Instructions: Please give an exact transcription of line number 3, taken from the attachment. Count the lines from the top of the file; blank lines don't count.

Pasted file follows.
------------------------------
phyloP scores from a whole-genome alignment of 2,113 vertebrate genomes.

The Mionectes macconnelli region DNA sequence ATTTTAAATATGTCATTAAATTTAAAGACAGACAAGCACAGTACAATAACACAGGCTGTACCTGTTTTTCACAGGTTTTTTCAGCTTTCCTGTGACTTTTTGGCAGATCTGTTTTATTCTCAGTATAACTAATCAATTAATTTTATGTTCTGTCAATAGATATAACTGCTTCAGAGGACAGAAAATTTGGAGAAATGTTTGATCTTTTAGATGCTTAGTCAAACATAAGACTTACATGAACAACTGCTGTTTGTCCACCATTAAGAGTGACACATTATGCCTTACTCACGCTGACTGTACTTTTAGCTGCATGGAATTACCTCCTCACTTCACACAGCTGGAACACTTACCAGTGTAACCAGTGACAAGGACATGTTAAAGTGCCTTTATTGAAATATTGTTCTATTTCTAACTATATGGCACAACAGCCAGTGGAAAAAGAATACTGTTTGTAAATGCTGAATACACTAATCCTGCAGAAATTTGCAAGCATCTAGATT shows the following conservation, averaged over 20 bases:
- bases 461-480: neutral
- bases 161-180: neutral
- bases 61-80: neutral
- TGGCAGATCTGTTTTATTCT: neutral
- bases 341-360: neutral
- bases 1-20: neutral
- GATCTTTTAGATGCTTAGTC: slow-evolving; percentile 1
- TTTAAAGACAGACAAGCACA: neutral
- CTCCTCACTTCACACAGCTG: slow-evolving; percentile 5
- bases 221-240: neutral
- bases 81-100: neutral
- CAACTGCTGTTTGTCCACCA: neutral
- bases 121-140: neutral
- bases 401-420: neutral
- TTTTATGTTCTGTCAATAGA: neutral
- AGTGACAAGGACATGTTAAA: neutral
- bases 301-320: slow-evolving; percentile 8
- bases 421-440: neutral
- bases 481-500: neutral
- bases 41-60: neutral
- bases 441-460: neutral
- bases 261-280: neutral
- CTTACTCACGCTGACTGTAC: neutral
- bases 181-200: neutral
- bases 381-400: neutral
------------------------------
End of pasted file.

- bases 461-480: neutral